Charis M. Ellison (charismitaine) wrote,
Charis M. Ellison

Dear Charis,

Hello from yourself! The weather is lovely, wish you were here. Haha. But, seriously, I have some sage words for you. From yourself. I would staple them to your forehead, except that your forehead is also my forehead and our masochist tendencies are a lot more passive-aggressive (have you noticed your habit of eating a lot of carbs or dairy when you want to punish yourself? I'm not judging, I'm just saying that it's totally weird). So, words of wisdom. They go like this:

It's pointless to judge something that's incomplete. You wouldn't pass judgement on someone's drawing before it was finished, you wouldn't hate on a half-sewn dress, because you know that you aren't seeing the whole picture. It doesn't mean that you don't see areas that need improvement, and it doesn't mean that you can't give them critical attention, but you would never be dismissive of them and you would never judge them until you saw the finished product.

So stop judging your own writing so much. Of course it's not good. It's not finished. How can it really be good before it's finished? A novel isn't going to come bursting fully-formed out of your skull, because that would just be weird. It takes work, and it takes time, and you know that. You've let yourself get really distracted by your own anxieties, by how badly you want everything you do to be amazing and for everyone to love it and by extension you and that would be nice but it wouldn't solve the problem here. Because, I have to tell you, you didn't burst fully formed from the head of Zeus either. You aren't finished yet, so stop judging yourself.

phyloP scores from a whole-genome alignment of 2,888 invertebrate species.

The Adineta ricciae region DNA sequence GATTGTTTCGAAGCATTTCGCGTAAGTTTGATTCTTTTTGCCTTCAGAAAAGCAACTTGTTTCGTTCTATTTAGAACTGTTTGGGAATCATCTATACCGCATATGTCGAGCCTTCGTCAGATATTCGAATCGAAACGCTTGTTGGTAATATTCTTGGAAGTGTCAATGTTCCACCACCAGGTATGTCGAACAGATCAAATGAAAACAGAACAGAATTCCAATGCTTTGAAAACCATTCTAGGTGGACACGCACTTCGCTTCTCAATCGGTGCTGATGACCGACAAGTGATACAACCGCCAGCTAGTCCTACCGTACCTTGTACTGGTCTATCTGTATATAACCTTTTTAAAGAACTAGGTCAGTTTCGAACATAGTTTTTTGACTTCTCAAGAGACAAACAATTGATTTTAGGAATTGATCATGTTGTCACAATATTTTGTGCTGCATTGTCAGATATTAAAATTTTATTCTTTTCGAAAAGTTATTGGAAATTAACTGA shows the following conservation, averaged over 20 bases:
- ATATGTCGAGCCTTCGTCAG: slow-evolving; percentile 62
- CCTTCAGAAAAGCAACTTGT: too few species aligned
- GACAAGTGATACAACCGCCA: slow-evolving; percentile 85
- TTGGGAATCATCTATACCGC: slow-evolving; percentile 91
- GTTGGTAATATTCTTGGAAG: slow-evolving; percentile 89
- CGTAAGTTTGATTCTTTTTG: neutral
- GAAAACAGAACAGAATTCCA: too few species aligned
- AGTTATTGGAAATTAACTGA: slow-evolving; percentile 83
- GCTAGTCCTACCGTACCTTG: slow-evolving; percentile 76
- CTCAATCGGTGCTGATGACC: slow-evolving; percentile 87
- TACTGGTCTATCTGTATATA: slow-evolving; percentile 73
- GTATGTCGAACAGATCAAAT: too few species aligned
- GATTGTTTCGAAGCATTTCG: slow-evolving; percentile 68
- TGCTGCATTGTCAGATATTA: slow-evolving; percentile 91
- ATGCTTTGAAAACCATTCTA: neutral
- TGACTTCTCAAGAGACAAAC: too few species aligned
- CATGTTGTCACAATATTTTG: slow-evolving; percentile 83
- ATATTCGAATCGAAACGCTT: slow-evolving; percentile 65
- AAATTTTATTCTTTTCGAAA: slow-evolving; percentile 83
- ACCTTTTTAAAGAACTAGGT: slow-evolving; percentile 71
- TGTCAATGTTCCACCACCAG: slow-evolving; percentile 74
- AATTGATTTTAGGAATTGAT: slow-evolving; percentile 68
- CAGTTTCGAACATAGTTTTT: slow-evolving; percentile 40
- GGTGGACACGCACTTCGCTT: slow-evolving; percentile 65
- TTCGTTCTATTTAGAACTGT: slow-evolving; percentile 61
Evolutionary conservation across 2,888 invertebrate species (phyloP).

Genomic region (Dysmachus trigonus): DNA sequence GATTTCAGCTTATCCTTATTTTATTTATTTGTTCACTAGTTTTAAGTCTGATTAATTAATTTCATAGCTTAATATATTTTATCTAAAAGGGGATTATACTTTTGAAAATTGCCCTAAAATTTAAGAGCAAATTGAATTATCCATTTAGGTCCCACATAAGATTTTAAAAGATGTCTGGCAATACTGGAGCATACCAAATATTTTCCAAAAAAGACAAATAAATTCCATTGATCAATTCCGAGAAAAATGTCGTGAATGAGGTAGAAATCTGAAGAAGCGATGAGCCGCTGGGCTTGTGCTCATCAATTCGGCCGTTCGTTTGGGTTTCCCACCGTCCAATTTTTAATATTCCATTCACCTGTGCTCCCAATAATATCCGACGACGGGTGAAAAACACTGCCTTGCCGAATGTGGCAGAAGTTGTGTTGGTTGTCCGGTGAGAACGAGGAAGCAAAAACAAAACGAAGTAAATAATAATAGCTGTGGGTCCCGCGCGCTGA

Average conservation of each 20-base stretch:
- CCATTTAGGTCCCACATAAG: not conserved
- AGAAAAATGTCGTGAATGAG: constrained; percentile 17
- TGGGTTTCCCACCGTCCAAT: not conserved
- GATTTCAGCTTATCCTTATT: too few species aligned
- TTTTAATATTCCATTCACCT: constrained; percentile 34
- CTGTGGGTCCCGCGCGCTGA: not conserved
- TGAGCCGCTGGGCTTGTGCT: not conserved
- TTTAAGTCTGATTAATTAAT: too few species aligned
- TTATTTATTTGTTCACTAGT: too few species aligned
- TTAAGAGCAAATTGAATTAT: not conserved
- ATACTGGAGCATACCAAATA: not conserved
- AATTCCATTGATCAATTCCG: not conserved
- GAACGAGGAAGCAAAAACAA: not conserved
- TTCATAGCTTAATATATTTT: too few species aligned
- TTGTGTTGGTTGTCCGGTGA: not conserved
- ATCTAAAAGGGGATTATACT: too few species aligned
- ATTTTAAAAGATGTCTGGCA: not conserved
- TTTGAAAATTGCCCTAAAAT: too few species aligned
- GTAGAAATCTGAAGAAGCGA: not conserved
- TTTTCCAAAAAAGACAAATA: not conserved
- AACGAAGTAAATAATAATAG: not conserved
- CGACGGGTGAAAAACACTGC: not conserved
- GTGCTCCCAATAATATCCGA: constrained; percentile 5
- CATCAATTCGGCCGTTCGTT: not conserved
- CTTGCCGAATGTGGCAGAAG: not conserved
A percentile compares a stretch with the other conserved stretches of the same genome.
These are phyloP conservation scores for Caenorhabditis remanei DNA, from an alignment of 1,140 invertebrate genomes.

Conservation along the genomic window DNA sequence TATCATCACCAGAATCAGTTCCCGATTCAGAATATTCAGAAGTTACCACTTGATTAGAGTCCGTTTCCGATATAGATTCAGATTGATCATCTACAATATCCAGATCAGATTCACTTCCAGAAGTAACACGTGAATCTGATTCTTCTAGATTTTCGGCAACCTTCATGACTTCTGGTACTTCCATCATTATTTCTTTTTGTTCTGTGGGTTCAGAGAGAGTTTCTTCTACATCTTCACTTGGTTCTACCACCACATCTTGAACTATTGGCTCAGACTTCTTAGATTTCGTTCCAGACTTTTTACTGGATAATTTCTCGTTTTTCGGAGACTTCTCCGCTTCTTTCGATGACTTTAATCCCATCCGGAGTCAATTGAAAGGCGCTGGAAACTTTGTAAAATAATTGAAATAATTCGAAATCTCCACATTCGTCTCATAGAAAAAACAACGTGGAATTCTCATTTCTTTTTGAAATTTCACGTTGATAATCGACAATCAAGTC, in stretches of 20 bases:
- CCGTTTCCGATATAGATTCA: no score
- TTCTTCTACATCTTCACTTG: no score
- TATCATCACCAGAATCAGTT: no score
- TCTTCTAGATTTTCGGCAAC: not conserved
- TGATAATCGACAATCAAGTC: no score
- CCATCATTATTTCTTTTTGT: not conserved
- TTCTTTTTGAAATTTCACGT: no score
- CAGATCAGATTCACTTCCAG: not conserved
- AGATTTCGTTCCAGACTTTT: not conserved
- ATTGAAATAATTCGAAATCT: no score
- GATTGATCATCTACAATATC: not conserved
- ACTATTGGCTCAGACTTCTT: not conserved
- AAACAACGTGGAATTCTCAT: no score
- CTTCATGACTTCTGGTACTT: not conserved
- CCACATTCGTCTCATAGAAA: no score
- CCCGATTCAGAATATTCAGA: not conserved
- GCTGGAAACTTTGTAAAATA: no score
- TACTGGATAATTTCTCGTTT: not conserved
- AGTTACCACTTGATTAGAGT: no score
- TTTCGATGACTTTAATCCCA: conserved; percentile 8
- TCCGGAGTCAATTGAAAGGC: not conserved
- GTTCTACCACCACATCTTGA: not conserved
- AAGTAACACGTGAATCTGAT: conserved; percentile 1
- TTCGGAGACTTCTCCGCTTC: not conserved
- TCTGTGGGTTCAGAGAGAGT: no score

You didn't write a bad novel. You wrote a complete draft of an incomplete novel.

You aren't a fundamentally unlovely, unlovable person. You're an imperfect, unfinished person.

Who is sometimes a whiny bratface, I won't lie, but the more energy you put into worrying about whether/how much people like you, the less energy you have to spend on being loving to other people (because they are also imperfect and unfinished and they need love too), and on writing novels.

Stop giving so much floorspace to useless emotions. You're letting them get between you and your work. Have a little more grace for us, okay? And for other people. And for your writing.

Do your work. Make it better. Be better.

And for heaven's sake, stop subconsciously self-punishing us with dairy.


Tags: writing
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